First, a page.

Napoleonic era fortifications at Fort Amherst

Peter Douglas Brown claims that as a war leader Pitt the Younger was not so effective (see The Prime Ministers Vol 2). It is true that unlike his father Pitt the Younger saw no sense in war, and could never put his heart into it. War disrupted the trade which he hoped would lead to universal prosperity and happiness. Hopes of tax cuts had gone, and 1796 saw the first imposition of income tax. Ironically, however, the war with Revolutionary, and then with Napoleonic France was to leave Britain as the only nineteenth century superpower. Continental trade suffered more severely than British trade. Britain also had the advantage of an advanced system of public borrowing which allowed the British government to spend out of all proportion to its tax revenue (see British Credit In The Last Napoleonic War by E.L. Hargreaves). This combined with the remarkable British Industrial Revolution led to Britain defeating France and becoming the world's most powerful nation in the nineteenth century. But Pitt, in the midst of a struggle he was not comfortable with, must have felt that success was difficult to appreciate. As well as disruption to trade, the war also forced Pitt into pushing through union with Ireland, which became one of the milestones in Britain's unhappy relationship with its neighbour. An Irish rebellion in 1798, and an attempted French invasion of Ireland turned back by the Royal Navy, convinced Pitt that union between Britain and Ireland was essential to British security. By 1801 Pitt had pushed through his controversial union of Britain and Ireland. But he paid a high price. It seems that Irish catholics were promised full rights in return for union, with Pitt hoping to persuade Parliament to follow up on this rash promise after union had been finalised. These promises, however, proved impossible to fulfill, partly because George III was now in a very poor mental state, and the idea of rights for catholics only seemed to worsen his condition. Pitt dared not press the issue and be accused of endangering the king. By now Pitt was exhausted and probably disillusioned. He resigned on 3rd February 1801, standing aside while Henry Addington took over for two years.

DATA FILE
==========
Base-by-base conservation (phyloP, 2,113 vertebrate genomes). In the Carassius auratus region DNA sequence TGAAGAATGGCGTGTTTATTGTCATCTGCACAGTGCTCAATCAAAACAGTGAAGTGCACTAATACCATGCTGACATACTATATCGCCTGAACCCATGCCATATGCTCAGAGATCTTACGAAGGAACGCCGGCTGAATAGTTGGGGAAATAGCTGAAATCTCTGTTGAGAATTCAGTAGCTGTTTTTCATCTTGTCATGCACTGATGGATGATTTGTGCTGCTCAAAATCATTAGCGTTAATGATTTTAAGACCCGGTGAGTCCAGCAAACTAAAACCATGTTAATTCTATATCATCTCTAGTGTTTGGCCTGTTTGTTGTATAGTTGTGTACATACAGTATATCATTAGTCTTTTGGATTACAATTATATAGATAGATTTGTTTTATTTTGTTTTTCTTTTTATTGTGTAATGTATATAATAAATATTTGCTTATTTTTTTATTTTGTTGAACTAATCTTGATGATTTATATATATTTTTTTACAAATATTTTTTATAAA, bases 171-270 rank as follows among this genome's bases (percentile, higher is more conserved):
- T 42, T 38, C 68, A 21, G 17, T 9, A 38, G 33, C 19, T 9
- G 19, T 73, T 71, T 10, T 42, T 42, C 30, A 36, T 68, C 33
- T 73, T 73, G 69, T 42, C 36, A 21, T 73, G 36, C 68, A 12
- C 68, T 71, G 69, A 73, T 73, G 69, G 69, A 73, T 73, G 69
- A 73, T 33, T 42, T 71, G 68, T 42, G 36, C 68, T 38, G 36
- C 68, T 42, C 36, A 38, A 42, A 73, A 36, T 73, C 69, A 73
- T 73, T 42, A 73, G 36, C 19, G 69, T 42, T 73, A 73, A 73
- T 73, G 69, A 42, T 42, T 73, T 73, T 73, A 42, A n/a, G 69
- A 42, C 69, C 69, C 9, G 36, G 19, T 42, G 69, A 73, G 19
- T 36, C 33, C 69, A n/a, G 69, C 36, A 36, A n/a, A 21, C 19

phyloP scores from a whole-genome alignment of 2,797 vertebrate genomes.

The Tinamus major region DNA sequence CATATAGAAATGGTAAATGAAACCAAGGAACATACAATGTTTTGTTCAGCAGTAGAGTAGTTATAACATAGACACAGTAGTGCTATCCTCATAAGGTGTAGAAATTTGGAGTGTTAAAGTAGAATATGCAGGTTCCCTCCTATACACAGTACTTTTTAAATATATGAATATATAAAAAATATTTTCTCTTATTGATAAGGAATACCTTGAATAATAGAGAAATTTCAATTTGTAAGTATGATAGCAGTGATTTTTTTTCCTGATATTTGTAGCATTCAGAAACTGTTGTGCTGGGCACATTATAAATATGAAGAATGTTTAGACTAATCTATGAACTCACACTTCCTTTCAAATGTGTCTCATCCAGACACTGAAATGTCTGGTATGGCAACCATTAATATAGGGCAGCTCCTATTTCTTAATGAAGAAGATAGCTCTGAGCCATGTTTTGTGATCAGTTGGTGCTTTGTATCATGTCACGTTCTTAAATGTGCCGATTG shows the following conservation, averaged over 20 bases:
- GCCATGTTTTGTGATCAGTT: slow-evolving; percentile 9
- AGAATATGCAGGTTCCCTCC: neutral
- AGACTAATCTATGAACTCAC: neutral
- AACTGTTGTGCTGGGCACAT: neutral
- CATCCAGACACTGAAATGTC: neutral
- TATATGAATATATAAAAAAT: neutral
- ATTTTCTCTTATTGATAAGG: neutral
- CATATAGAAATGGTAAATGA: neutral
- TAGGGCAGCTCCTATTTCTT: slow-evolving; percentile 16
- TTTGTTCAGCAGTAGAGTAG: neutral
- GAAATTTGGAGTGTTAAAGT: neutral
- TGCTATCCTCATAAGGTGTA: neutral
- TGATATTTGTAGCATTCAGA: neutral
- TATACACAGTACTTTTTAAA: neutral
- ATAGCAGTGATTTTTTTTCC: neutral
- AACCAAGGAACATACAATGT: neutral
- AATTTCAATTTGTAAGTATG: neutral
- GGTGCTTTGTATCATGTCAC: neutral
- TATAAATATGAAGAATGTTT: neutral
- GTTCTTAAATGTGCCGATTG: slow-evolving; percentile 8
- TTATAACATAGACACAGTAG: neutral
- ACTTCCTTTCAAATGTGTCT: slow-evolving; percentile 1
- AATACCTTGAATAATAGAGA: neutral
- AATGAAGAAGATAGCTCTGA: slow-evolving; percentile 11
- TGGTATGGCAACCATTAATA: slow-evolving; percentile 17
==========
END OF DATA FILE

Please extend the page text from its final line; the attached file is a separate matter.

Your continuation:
"England Expects" flag message on HMS Victory at Portsmouth Dockyard

Pitt, however, was a natural leader and could not stay on the sidelines indefinitely. He briefly returned to power early in 1804. Nelson defeated the combined French and Spanish fleets at Trafalgar in 1805, but Pitt's plan to build a European alliance against France fell apart when the French defeated the Russians and Austrians at Austerlitz in December 1805. It was after this battle that Pitt pointed at a map of Europe and gave his famous command "roll up that map; it will not be wanted these ten years".

Pitt did not live long after this. He had drunk heavily all his life, and it is possible that at the age of 46 the effects of alcohol finally caught up with him. On 23rd January 1806 Pitt died, in the middle of a war for which his talents did not really suit him. He was not a warrior, but an energetic administrator, who worked hard to enhance trading conditions. William Pitt the Younger was a sensible man who lived in a crazy world.